When the Dalai Lama was asked to address the problem of depression and suicide in the United States, he was taken back that there was a situation to consider. Embedded in Buddhism and much of Asian culture is the idea of respect, not only for others but also for self. The notion of not liking ourselves is as foreign as not appreciating existence. Here in the West, value is not necessarily equated with just being. Our value increases or decreases with the money we make, the possessions and positions we have, or our overall standing compared to others. We live with debilitating core doubts such as, “Am I good enough? Am I lovable?”
At forty-two years of age, I’ve had my share of relationships. There was friendship, even marriage, but there was also much heartache. For eight years, I stayed in a marriage where I was beaten and threatened with my life if I left. Lacerations to my mouth and strangulation were not enough for me to realize that I deserved to be loved. It took the birth of my son, and another visit to the emergency room, to make me truly consider what a loving, respectful relationship would be. If my son was to have love in his life, it would have to begin with me. I would have to learn how to love myself and not accept the disrespect of someone who could not truly love me.
After my divorce, I had a boyfriend who had the same spiritual practice that I did. Though there was no physical abuse, he belittled those around him. Once, while caressing me, he froze, got up, and walked off without saying a word. Later, he said, “You look like a mother.” From that point on, whenever I looked at my body, I no longer felt lovable.
In our talks, he acknowledged that he felt insecure. In his past relationships, he thought that women didn’t love him, but had an agenda behind the guise of love to get something—a marriage proposal, a baby, security. He believed that it was always something other than him that was lovable. I was the same. We shared the belief that we weren’t good enough as we were, creating the dynamic in which he was belittling and I was belittled. It was only how we manifested our insecurity that differed.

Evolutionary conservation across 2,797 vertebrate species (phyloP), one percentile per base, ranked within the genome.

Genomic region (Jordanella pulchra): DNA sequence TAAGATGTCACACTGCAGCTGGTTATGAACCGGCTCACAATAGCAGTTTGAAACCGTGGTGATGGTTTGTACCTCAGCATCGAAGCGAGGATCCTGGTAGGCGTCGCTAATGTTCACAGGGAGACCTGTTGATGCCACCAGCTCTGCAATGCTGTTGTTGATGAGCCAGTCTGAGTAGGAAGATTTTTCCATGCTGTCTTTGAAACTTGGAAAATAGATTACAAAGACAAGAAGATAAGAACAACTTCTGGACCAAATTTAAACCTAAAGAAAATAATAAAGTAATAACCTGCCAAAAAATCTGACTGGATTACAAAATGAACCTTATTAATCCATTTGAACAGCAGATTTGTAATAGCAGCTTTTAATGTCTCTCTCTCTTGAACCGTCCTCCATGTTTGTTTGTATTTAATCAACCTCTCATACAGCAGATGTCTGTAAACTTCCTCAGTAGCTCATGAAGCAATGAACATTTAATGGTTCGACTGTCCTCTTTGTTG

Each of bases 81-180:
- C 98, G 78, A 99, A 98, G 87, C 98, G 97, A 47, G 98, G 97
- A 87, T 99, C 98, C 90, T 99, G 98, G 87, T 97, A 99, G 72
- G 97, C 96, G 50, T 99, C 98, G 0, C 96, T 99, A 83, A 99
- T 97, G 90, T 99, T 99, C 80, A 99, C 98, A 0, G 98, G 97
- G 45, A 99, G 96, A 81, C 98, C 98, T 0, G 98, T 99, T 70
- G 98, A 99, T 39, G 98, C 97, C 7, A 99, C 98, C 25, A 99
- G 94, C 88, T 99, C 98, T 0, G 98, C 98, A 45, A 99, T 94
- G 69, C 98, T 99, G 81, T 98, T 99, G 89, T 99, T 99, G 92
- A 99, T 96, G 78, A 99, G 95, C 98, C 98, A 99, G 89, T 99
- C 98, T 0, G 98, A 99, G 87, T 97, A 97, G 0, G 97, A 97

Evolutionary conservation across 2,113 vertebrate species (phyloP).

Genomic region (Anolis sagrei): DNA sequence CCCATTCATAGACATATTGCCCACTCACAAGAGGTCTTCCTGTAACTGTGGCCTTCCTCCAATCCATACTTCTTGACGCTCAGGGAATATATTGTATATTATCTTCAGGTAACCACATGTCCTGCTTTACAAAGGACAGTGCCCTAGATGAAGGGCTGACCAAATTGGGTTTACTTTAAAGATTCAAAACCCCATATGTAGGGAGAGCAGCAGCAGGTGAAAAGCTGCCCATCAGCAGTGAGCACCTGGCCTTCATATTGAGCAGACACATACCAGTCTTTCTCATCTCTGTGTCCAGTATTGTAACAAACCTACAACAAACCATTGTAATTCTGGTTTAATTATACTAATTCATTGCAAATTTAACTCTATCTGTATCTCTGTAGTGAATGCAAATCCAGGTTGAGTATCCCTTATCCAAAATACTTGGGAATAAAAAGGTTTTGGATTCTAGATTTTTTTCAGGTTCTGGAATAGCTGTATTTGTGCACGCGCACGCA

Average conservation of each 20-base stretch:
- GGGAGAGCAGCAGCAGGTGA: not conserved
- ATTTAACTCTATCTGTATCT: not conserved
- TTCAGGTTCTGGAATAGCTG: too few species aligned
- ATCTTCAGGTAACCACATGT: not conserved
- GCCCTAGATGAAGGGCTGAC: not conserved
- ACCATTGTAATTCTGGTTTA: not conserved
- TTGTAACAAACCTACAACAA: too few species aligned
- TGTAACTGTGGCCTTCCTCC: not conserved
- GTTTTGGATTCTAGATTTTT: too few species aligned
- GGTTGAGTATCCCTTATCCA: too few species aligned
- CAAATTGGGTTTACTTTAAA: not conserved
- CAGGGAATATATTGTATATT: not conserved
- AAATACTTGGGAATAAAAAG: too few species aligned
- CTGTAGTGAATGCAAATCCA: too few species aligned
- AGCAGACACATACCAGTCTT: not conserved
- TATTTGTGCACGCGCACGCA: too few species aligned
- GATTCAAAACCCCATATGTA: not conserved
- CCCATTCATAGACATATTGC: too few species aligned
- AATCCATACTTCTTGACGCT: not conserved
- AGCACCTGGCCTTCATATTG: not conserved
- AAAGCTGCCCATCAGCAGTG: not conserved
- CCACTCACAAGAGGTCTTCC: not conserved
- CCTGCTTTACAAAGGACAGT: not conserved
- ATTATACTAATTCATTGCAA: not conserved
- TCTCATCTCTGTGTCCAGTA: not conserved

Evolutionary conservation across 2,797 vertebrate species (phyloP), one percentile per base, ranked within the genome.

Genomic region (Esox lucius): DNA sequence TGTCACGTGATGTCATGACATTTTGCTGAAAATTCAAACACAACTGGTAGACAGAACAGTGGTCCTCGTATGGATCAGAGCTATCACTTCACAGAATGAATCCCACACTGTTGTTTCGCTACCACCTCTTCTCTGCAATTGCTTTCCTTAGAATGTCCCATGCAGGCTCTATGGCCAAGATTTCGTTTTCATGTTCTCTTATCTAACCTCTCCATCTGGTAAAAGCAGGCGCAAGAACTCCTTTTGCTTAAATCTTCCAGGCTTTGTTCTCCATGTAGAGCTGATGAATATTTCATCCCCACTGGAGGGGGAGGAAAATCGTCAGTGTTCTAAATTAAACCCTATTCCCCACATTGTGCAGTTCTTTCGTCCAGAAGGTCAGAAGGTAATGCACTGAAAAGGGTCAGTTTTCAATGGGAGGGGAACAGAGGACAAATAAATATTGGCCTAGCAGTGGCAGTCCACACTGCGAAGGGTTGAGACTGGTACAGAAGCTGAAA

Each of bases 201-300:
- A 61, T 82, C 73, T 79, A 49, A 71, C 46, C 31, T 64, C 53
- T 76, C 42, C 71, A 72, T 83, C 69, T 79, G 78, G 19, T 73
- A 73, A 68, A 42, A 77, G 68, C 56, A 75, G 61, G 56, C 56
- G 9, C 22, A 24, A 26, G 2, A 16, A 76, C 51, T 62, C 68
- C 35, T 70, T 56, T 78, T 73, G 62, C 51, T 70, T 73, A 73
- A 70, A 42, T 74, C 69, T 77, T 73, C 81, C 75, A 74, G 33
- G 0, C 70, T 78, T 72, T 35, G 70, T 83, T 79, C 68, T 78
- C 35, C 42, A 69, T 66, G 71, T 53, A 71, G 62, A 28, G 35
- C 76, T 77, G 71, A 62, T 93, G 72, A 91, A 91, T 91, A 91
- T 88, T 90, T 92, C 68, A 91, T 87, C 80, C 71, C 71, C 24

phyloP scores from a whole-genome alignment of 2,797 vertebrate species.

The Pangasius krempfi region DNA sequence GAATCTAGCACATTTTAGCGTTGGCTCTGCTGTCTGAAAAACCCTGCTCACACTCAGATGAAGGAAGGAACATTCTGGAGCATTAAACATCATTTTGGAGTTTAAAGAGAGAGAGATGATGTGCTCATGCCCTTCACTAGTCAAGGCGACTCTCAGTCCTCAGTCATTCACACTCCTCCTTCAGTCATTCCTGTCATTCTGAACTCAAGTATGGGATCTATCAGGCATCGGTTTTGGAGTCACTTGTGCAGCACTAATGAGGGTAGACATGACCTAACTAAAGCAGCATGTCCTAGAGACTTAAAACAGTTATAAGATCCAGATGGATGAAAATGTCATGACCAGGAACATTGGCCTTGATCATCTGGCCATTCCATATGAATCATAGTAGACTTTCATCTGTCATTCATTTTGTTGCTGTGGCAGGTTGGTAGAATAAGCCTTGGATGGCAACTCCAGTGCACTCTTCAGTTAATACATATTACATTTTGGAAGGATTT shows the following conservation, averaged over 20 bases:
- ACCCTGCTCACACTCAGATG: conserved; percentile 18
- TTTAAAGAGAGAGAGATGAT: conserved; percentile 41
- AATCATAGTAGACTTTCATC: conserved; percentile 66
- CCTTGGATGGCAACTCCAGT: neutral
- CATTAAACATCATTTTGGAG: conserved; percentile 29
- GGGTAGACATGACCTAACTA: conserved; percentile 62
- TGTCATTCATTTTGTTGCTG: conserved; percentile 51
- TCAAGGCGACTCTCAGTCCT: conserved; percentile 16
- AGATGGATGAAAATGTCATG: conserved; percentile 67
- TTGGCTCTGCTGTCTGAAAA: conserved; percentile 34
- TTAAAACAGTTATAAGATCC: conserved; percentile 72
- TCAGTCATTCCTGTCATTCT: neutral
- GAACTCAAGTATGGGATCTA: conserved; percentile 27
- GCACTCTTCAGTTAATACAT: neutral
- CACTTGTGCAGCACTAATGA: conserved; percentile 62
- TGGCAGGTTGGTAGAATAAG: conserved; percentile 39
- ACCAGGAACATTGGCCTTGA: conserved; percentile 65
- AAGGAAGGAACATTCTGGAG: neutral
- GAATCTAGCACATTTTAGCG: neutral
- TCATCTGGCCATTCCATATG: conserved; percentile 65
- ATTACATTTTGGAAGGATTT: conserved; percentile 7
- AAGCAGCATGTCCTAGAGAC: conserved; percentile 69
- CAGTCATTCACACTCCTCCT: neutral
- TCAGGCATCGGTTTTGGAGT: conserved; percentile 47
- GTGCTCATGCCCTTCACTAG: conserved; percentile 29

True Love from Mutual Respect
What makes loving so difficult is that as we get closer and more intimate with one another, there is also a greater responsibility. Our dreams and hopes are closest to our hearts. It makes sense that we also guard our insecurities and self-doubts close to our hearts. That’s where they’re most protected. To put one’s ego aside to hear the needs of a lover, listening for what’s not being said, requires great courage. It means hearing beyond words and seeing beyond hurt. That is an act of a true love. It is no wonder that the root word of courageous, “coeur,” means “heart.”
Thay’s commentary on the Third Mindfulness Training makes a distinction between the Vietnamese words tinh and nghia, both associated with the idea of love. Tinh is love that’s passionate and completely absorbing. Nghia may grow from passion, but it’s the love that grows over time out of a mutual respect for one another. Only in the context of nghia can true love exist. As we gain greater access to our lover’s heart, we are also entrusted with the responsibility to safeguard what has been given to us.
In three weeks, I’ll be celebrating my third year anniversary with my partner. For the past three years I’ve had a good friend. He doesn’t share the practice that I have, but he’s learning. He, like me, has insecurities and doubts. However, he doesn’t cringe from responsibility. He takes the time to truly listen, not only to me but also to himself. What’s different about him is also what’s different about me. Though our relationship began with two people seeking solace from the hurt of previous relationships, because of a mutual respect for one another and for ourselves, our relationship continues to grow.